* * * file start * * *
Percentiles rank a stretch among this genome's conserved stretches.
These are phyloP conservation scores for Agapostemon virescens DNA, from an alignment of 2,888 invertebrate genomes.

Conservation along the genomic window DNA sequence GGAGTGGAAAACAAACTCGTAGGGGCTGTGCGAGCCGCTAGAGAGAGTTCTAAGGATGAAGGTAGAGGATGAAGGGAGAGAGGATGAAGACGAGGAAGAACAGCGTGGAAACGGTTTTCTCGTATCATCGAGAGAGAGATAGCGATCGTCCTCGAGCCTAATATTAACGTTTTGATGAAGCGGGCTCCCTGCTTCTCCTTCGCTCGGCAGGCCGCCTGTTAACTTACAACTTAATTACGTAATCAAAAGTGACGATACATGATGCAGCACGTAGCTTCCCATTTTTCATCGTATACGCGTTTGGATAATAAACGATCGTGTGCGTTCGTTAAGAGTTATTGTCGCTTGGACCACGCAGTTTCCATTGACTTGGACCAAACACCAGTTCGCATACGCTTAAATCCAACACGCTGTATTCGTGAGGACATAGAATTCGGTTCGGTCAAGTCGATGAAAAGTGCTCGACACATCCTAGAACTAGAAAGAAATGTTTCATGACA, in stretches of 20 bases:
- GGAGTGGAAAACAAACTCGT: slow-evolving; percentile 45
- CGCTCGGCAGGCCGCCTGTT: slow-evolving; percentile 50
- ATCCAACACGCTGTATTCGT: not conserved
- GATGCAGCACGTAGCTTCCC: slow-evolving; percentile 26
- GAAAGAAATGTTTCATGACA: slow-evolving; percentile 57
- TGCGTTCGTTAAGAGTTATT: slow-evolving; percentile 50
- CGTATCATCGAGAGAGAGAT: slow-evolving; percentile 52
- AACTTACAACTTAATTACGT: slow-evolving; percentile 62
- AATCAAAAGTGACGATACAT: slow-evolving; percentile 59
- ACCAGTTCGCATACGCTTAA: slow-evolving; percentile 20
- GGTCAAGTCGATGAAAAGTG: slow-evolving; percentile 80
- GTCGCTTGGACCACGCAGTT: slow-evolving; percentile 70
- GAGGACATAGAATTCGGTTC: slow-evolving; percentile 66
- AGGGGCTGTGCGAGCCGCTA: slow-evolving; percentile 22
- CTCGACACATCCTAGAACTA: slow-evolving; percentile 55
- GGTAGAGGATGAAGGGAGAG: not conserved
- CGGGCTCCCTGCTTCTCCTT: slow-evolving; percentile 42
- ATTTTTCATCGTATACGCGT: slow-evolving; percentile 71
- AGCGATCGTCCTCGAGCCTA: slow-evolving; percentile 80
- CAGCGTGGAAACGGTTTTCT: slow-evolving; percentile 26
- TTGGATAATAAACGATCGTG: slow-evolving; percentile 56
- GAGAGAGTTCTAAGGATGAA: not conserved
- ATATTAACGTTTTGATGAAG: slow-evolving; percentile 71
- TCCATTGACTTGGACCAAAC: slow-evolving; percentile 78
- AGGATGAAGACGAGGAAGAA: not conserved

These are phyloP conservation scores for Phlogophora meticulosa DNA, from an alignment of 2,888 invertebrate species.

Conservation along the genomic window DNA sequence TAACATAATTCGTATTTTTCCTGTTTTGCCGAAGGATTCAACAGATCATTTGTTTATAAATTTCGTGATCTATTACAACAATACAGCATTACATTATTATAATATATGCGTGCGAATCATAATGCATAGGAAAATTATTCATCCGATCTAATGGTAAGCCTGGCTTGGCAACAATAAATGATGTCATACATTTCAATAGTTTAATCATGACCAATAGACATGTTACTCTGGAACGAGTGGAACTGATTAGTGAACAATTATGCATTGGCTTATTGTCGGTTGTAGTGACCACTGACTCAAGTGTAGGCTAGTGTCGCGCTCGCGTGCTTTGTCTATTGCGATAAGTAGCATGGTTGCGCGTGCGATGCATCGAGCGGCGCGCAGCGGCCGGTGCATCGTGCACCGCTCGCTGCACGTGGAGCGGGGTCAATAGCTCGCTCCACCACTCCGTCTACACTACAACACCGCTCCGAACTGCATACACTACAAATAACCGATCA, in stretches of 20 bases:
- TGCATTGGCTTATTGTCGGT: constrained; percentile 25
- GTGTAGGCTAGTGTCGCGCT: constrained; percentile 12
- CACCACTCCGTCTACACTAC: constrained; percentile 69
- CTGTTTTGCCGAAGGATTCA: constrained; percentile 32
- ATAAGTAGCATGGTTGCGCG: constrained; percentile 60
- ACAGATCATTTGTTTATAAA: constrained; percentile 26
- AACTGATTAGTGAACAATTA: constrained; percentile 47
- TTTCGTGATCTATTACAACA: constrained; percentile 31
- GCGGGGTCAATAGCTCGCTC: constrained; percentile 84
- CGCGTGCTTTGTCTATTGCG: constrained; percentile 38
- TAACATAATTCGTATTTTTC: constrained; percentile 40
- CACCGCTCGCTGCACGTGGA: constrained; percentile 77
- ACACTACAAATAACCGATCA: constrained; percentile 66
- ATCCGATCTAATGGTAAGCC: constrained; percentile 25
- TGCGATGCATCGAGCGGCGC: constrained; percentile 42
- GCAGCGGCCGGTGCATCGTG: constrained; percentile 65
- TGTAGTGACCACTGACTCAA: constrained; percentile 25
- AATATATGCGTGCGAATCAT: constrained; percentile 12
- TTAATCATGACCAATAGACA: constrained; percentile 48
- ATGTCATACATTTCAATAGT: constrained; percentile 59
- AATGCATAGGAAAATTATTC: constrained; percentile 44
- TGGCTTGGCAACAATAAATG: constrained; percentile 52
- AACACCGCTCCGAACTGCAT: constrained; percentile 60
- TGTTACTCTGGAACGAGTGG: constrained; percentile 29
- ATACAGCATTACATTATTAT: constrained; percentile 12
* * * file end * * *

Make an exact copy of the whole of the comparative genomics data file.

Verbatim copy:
Percentiles rank a stretch among this genome's conserved stretches.
These are phyloP conservation scores for Agapostemon virescens DNA, from an alignment of 2,888 invertebrate genomes.

Conservation along the genomic window DNA sequence GGAGTGGAAAACAAACTCGTAGGGGCTGTGCGAGCCGCTAGAGAGAGTTCTAAGGATGAAGGTAGAGGATGAAGGGAGAGAGGATGAAGACGAGGAAGAACAGCGTGGAAACGGTTTTCTCGTATCATCGAGAGAGAGATAGCGATCGTCCTCGAGCCTAATATTAACGTTTTGATGAAGCGGGCTCCCTGCTTCTCCTTCGCTCGGCAGGCCGCCTGTTAACTTACAACTTAATTACGTAATCAAAAGTGACGATACATGATGCAGCACGTAGCTTCCCATTTTTCATCGTATACGCGTTTGGATAATAAACGATCGTGTGCGTTCGTTAAGAGTTATTGTCGCTTGGACCACGCAGTTTCCATTGACTTGGACCAAACACCAGTTCGCATACGCTTAAATCCAACACGCTGTATTCGTGAGGACATAGAATTCGGTTCGGTCAAGTCGATGAAAAGTGCTCGACACATCCTAGAACTAGAAAGAAATGTTTCATGACA, in stretches of 20 bases:
- GGAGTGGAAAACAAACTCGT: slow-evolving; percentile 45
- CGCTCGGCAGGCCGCCTGTT: slow-evolving; percentile 50
- ATCCAACACGCTGTATTCGT: not conserved
- GATGCAGCACGTAGCTTCCC: slow-evolving; percentile 26
- GAAAGAAATGTTTCATGACA: slow-evolving; percentile 57
- TGCGTTCGTTAAGAGTTATT: slow-evolving; percentile 50
- CGTATCATCGAGAGAGAGAT: slow-evolving; percentile 52
- AACTTACAACTTAATTACGT: slow-evolving; percentile 62
- AATCAAAAGTGACGATACAT: slow-evolving; percentile 59
- ACCAGTTCGCATACGCTTAA: slow-evolving; percentile 20
- GGTCAAGTCGATGAAAAGTG: slow-evolving; percentile 80
- GTCGCTTGGACCACGCAGTT: slow-evolving; percentile 70
- GAGGACATAGAATTCGGTTC: slow-evolving; percentile 66
- AGGGGCTGTGCGAGCCGCTA: slow-evolving; percentile 22
- CTCGACACATCCTAGAACTA: slow-evolving; percentile 55
- GGTAGAGGATGAAGGGAGAG: not conserved
- CGGGCTCCCTGCTTCTCCTT: slow-evolving; percentile 42
- ATTTTTCATCGTATACGCGT: slow-evolving; percentile 71
- AGCGATCGTCCTCGAGCCTA: slow-evolving; percentile 80
- CAGCGTGGAAACGGTTTTCT: slow-evolving; percentile 26
- TTGGATAATAAACGATCGTG: slow-evolving; percentile 56
- GAGAGAGTTCTAAGGATGAA: not conserved
- ATATTAACGTTTTGATGAAG: slow-evolving; percentile 71
- TCCATTGACTTGGACCAAAC: slow-evolving; percentile 78
- AGGATGAAGACGAGGAAGAA: not conserved

These are phyloP conservation scores for Phlogophora meticulosa DNA, from an alignment of 2,888 invertebrate species.

Conservation along the genomic window DNA sequence TAACATAATTCGTATTTTTCCTGTTTTGCCGAAGGATTCAACAGATCATTTGTTTATAAATTTCGTGATCTATTACAACAATACAGCATTACATTATTATAATATATGCGTGCGAATCATAATGCATAGGAAAATTATTCATCCGATCTAATGGTAAGCCTGGCTTGGCAACAATAAATGATGTCATACATTTCAATAGTTTAATCATGACCAATAGACATGTTACTCTGGAACGAGTGGAACTGATTAGTGAACAATTATGCATTGGCTTATTGTCGGTTGTAGTGACCACTGACTCAAGTGTAGGCTAGTGTCGCGCTCGCGTGCTTTGTCTATTGCGATAAGTAGCATGGTTGCGCGTGCGATGCATCGAGCGGCGCGCAGCGGCCGGTGCATCGTGCACCGCTCGCTGCACGTGGAGCGGGGTCAATAGCTCGCTCCACCACTCCGTCTACACTACAACACCGCTCCGAACTGCATACACTACAAATAACCGATCA, in stretches of 20 bases:
- TGCATTGGCTTATTGTCGGT: constrained; percentile 25
- GTGTAGGCTAGTGTCGCGCT: constrained; percentile 12
- CACCACTCCGTCTACACTAC: constrained; percentile 69
- CTGTTTTGCCGAAGGATTCA: constrained; percentile 32
- ATAAGTAGCATGGTTGCGCG: constrained; percentile 60
- ACAGATCATTTGTTTATAAA: constrained; percentile 26
- AACTGATTAGTGAACAATTA: constrained; percentile 47
- TTTCGTGATCTATTACAACA: constrained; percentile 31
- GCGGGGTCAATAGCTCGCTC: constrained; percentile 84
- CGCGTGCTTTGTCTATTGCG: constrained; percentile 38
- TAACATAATTCGTATTTTTC: constrained; percentile 40
- CACCGCTCGCTGCACGTGGA: constrained; percentile 77
- ACACTACAAATAACCGATCA: constrained; percentile 66
- ATCCGATCTAATGGTAAGCC: constrained; percentile 25
- TGCGATGCATCGAGCGGCGC: constrained; percentile 42
- GCAGCGGCCGGTGCATCGTG: constrained; percentile 65
- TGTAGTGACCACTGACTCAA: constrained; percentile 25
- AATATATGCGTGCGAATCAT: constrained; percentile 12
- TTAATCATGACCAATAGACA: constrained; percentile 48
- ATGTCATACATTTCAATAGT: constrained; percentile 59
- AATGCATAGGAAAATTATTC: constrained; percentile 44
- TGGCTTGGCAACAATAAATG: constrained; percentile 52
- AACACCGCTCCGAACTGCAT: constrained; percentile 60
- TGTTACTCTGGAACGAGTGG: constrained; percentile 29
- ATACAGCATTACATTATTAT: constrained; percentile 12